The American Red Cross has told Sen. Charles Grassley how much money it gave to partner organizations to support relief efforts after the 2010 Haiti earthquake — but two months after the deadline he set, he remains dissatisfied with the information he's received and continues to seek clarification.
Senator Grassley has been trying to learn how much of the money donated to help Haiti actually went to disaster-relief work and how much the Red Cross and its partners reserved for other purposes, like overhead expenses and fundraising.
"The information provided raises questions about the amount of money used by the Red Cross and each partner organization for administrative and program costs aside from the relief and response work," said a spokeswoman for the senator. "The information also leaves questions about whether the level of relief and response work achieved matches the Red Cross’s stated goals and donor expectations."
Senator Grassley declined to share the figures the Red Cross provided, but the spokeswoman said he hopes to soon.
The American Red Cross previously withheld information about the dollar amounts it gave to its partners during Haiti relief efforts, citing nondisclosure contracts. The senator was unhappy about the nonprofit’s refusal to share the information in July, saying at the time that he didn’t understand why the Red Cross would enter into confidential contracts.
Although Senator Grassley didn’t share an opinion about what percentage of donations is appropriate for the Red Cross and its partners to reserve for nondisaster-relief activities, the spokeswoman said he believes that nonprofits should be transparent about this information.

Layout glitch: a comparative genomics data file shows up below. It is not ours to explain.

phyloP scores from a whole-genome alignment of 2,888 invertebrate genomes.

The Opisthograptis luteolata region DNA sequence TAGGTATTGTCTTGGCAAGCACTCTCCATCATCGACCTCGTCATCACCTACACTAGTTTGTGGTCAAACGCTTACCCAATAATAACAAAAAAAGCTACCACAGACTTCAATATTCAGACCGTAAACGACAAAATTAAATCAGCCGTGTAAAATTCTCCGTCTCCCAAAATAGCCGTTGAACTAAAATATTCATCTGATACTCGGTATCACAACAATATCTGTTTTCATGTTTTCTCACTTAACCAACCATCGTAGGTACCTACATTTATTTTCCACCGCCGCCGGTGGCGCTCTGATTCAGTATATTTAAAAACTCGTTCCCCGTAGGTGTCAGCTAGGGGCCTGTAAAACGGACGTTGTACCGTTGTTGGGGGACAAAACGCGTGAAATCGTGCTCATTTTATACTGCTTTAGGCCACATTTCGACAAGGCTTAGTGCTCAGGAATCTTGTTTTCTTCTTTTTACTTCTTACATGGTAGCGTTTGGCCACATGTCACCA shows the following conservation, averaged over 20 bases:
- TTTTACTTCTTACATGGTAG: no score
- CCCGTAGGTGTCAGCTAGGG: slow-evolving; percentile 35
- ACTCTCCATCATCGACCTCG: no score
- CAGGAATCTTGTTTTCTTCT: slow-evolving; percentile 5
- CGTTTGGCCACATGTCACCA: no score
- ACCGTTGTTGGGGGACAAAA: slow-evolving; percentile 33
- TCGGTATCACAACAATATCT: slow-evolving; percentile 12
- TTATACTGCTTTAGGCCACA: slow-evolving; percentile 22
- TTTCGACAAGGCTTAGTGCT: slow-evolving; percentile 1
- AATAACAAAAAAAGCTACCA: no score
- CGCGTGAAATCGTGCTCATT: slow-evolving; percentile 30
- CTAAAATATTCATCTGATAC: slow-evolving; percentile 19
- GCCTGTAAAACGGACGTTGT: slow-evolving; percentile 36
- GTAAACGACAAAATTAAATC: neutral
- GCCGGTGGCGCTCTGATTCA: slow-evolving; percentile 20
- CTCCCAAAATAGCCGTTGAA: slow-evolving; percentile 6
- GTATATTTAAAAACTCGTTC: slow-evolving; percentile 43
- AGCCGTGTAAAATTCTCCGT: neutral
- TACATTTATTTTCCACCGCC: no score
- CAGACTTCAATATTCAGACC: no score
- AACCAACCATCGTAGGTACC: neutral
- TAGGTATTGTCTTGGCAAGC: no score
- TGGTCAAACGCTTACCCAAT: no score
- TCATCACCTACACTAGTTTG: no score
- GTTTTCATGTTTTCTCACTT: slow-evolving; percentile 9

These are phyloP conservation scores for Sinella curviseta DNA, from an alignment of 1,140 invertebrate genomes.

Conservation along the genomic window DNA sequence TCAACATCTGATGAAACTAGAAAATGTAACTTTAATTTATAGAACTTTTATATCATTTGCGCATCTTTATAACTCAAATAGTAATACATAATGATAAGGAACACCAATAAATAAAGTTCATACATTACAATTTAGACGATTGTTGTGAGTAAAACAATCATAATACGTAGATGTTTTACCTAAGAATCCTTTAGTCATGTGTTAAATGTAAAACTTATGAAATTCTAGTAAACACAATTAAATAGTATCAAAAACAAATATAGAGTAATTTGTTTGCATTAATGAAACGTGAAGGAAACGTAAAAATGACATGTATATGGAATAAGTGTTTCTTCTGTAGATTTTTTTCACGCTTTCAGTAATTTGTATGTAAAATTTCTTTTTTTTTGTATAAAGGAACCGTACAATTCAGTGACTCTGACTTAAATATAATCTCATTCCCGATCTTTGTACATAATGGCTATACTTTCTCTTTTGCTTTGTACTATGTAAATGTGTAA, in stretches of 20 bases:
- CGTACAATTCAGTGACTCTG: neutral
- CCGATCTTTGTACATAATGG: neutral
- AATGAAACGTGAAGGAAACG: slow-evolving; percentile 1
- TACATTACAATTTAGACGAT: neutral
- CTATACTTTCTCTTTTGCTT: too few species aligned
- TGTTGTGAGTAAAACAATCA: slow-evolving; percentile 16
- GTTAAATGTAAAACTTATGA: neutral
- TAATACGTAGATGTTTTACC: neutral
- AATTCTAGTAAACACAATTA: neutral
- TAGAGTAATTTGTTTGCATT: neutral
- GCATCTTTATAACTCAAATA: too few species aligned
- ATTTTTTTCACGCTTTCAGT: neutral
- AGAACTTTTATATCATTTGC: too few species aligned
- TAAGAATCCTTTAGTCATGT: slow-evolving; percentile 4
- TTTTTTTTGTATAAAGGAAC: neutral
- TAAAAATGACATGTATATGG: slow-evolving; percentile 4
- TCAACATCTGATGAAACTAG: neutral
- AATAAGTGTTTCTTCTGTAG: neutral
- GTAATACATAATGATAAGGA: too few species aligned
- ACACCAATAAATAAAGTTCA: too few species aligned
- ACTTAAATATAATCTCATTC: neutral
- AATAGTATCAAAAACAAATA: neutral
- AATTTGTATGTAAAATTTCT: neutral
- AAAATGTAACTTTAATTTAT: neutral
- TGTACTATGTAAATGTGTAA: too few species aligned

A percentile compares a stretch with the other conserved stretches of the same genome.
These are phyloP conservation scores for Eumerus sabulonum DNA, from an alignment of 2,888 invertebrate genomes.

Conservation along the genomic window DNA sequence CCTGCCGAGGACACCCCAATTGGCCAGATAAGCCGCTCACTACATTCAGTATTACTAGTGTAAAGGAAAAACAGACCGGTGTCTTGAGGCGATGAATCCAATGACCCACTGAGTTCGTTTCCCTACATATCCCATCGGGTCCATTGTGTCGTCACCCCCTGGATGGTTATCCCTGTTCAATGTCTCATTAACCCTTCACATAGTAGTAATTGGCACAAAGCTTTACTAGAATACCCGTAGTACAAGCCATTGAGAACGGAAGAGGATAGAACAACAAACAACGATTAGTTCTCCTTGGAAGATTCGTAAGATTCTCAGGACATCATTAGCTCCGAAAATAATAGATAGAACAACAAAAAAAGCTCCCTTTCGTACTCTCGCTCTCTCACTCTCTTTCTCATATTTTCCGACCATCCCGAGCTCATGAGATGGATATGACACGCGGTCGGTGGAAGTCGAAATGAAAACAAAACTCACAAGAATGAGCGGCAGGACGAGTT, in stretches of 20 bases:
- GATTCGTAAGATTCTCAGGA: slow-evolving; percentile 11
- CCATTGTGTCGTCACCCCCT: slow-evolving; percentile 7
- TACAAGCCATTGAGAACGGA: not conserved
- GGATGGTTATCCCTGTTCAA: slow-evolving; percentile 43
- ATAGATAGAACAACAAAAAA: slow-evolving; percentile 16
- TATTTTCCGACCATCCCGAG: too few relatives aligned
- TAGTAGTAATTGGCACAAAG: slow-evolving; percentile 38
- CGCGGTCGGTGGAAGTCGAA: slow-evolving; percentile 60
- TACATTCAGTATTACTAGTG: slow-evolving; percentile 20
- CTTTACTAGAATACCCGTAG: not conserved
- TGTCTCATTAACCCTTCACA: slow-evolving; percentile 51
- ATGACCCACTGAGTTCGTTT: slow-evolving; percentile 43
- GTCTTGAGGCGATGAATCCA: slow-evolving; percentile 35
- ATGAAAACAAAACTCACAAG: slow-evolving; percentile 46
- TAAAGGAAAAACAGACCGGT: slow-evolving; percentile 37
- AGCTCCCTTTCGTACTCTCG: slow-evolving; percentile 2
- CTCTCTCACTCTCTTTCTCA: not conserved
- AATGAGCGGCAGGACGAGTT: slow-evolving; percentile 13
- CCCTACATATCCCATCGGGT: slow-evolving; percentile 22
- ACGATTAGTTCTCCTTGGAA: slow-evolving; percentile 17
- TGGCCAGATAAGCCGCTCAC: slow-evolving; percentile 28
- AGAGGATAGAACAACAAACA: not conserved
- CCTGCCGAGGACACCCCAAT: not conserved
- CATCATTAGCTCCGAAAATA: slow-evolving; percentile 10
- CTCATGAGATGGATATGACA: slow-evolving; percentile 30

Senator Grassley’s inquiry into the Red Cross began in January in response an investigation by ProPublica and NPR about the nonprofit’s disaster work and financial reporting.
The organization also came under government scrutiny in 2013, when Rep. Bennie Thompson requested that the Government Accountability Office audit the charity’s disaster-related services — an audit the charity tried to prevent.
The GAO report, published last week, called for "regular, external, independent" evaluations of the nonprofit’s operations and spending. Also last week, Representative Thompson introduced a bill that would require the nonprofit to open its books and undergo audits from USAID and the Departments of Homeland Security and Treasury.
The Red Cross has not yet provided information to Senator Grassley about how much money it gave to U.S. government agencies.
Correction: An earlier version of this article said incorrectly that the Red Cross told Senator Grassley this week about the money it gave to partner organizations. It gave Mr. Grassley that information before this week.